“Watch how you use the word unique,” he cautioned. “Something cannot be pretty unique, or fairly unique.” As my personal inspiration, Michael Jackson freely shared sound bites concerning mortal sins he commonly observed in blogs and publications.
“A better word may be distinctive. Unique means there is only one,” he continued. As I mulled it over in my mind, I agreed that this word, unique, should be reserved for those who were more than distinctive – those who were larger than life. This surely applied to the very mentor who stood before me, overflowing with editorial advice.
As beer writers, our chats commonly progressed into discussions about Hemingway, Chatwin and Dylan Thomas–authors, driven by a penchant for drink. Sometimes, Michael himself would digress into the history of rugby league and American jazz, or the etymology of specific words. Every story was dripping with visual detail, as if seen through a videographer’s lens.
In 2007, Michael’s conversation had digressed into plans for an upcoming trip to County Cork, Midleton, in conjunction with a product launch by Irish Distillers. In the early hours of the following day, August 30th, Michael’s assistant Cathy rang me up. Even at that, I assumed she had news of our flights.
Her words would stun not only me, but the entire drinks community. Just forty-five minutes earlier, Michael Jackson had suffered a fatal heart attack. The world of Beer and Whisky had lost their Renaissance Man.
I DON’T DRINK PEPSI
Michael Jackson was unique. On camera, he greeted his audience with, “My name really is Michael Jackson, but I don’t sing, I don’t dance, and I don’t drink Pepsi.” In our world he was the Beer Hunter, the Whiskey Chaser, Maven of Malt, Doctor of Drams. America claimed him as the Father of their craft brewing renaissance. Jackson validated beer, took it seriously, and empowered beer and whiskey communities with a new ideal.
He was born in Wetherby in the city of Leeds. As the weaker twin, he was not expected to survive; but it was his brother who failed to thrive, leaving Michael as his mother’s treasure.
Before moving to nearby Huddersfield, they lived in a one-room flat from which his mum sold homemade breads and taught him proper diction and etiquette. She referred to their neighbors as “dirt poor,” and he wondered if they themselves might be “clean poor.” Initially absent, his father embraced family life around Michael’s fourth birthday, leaving comic books or trinkets by his bed in the wee hours of morning. Remarkably, neither of Jackson’s parents imbibed in alcohol.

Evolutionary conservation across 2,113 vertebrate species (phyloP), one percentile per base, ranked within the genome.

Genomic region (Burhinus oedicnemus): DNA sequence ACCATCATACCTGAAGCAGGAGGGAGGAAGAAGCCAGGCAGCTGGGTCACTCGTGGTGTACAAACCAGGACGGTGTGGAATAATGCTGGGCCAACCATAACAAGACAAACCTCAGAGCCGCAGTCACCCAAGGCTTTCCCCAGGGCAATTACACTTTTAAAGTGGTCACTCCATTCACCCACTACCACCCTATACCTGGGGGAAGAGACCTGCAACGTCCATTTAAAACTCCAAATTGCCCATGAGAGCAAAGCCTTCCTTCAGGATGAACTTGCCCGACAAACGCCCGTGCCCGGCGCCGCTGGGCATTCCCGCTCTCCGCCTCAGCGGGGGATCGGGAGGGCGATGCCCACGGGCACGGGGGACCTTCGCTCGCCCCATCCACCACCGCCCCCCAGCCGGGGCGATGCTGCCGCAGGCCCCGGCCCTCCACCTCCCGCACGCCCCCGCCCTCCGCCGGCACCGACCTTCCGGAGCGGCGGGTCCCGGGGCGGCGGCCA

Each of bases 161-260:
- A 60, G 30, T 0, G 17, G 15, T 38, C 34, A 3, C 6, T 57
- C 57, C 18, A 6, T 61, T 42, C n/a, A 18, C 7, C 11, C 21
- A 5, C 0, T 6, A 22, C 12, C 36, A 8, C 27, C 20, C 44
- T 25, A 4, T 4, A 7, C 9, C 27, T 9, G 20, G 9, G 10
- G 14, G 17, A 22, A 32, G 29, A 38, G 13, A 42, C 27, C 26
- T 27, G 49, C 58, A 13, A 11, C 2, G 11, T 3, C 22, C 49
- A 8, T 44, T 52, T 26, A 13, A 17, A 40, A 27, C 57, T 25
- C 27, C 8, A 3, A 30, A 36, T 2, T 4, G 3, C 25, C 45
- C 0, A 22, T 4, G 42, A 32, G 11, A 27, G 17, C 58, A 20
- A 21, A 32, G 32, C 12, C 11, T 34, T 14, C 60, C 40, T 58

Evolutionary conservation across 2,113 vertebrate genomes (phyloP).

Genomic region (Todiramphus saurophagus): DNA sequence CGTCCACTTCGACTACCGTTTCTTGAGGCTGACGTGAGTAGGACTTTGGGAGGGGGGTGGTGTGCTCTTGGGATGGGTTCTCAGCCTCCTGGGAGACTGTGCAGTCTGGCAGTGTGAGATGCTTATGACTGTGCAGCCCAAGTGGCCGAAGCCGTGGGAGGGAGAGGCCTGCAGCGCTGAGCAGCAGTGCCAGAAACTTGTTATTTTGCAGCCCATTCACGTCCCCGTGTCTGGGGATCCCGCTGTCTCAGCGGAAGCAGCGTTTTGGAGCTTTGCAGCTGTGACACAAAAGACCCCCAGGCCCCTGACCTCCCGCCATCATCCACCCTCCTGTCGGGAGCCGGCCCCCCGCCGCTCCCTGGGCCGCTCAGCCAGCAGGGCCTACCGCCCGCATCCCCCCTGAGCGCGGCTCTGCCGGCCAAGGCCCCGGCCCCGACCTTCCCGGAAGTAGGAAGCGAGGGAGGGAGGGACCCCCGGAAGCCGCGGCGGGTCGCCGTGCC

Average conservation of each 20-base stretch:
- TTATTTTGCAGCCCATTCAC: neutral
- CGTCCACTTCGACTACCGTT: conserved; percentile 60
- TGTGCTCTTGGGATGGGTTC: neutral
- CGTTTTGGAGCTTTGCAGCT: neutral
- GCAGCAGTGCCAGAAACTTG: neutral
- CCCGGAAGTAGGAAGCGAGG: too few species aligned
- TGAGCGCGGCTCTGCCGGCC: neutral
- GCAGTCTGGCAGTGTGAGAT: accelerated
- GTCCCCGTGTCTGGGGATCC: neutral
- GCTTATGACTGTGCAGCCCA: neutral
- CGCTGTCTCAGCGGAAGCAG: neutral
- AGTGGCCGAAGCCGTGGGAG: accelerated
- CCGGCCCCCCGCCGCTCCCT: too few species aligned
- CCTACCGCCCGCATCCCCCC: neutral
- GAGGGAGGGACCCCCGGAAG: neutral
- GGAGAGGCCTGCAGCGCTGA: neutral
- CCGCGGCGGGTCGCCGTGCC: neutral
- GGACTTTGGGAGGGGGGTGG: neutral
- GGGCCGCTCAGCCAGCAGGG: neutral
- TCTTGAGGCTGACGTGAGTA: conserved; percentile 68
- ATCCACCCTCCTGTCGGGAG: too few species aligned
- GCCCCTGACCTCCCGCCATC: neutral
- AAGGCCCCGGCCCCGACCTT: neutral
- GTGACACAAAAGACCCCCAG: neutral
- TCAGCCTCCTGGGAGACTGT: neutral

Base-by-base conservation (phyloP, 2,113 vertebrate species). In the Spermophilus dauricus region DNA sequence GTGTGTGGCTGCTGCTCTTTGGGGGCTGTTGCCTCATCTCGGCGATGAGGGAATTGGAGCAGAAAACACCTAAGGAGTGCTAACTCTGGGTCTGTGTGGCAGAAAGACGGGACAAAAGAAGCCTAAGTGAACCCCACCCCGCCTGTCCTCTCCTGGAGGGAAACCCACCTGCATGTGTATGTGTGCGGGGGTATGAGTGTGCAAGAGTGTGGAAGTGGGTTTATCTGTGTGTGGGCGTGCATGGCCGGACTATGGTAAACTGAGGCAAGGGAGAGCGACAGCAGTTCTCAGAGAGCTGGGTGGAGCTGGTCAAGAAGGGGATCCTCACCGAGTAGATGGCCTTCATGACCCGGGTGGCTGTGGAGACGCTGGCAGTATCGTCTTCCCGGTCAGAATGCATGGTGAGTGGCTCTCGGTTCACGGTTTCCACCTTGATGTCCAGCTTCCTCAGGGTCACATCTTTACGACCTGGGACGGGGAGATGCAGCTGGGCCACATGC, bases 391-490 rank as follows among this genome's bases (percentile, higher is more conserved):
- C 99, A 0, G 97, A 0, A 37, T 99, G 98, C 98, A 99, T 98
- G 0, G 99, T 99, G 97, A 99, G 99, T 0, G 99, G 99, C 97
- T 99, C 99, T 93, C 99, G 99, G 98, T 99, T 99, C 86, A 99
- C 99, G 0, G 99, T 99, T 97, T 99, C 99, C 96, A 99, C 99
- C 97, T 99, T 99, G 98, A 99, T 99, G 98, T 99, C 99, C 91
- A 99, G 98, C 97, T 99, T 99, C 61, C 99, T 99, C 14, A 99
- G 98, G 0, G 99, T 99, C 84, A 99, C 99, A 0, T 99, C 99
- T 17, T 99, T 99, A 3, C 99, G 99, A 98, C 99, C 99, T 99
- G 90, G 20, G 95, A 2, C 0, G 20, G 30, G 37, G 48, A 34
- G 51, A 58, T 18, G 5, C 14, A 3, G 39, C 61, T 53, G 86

His sister, Heather, was born in 1949, when he was seven. As a child, Jackson’s naiveté envisioned a full-grown brother wearing spurs and a cowboy hat; not a baby … and certainly not a girl.
Jackson was an anglicized name of Jewish Lithuanian origin.That distinctive heritage continued to mature through Michael’s nebulous memories of his paternal grandmother.
A schoolmate of the young Jackson, Roger Mallinson, claimed that Jackson’s powers of persuasion had already been well-established by his fourteenth year:
“We had a Games Master, Dusty Bins, who changed the cur-riculum from Rugby League to soccer. As you know, Mike was a die-hard rugby league fan. He was determined not to do soccer, so he convinced Master Bins to allow the two of us to substitute it with cross country. Each Wednesday, we would get suited up for our cross-country run. We’d set off for the pub on Castle Hill, an ancient mound where Victoria Tower still stands. There, we had a pint with the landlady; then walked gently back to school. We ran the last 100 yards so we’d be sweated up and no one would be the wiser.”
Back in 1958, the Golden Age of publishing ran full tilt. Press-rooms adjacent to corner pubs overflowed with newshounds round-the-clock, coaxing secrets from loose lipped politicians or scooping sensational exposés. This was where Jackson belonged, nosing for a story amidst the booze and the sweat. Seduced by dreams of Fleet Street, he left school at 16, pitching stories as a junior reporter. His first stint was a series called ‘This is Your Pub,’ but it would be 18 years before his career would be immersed in drink.
A MAN WITH STYLE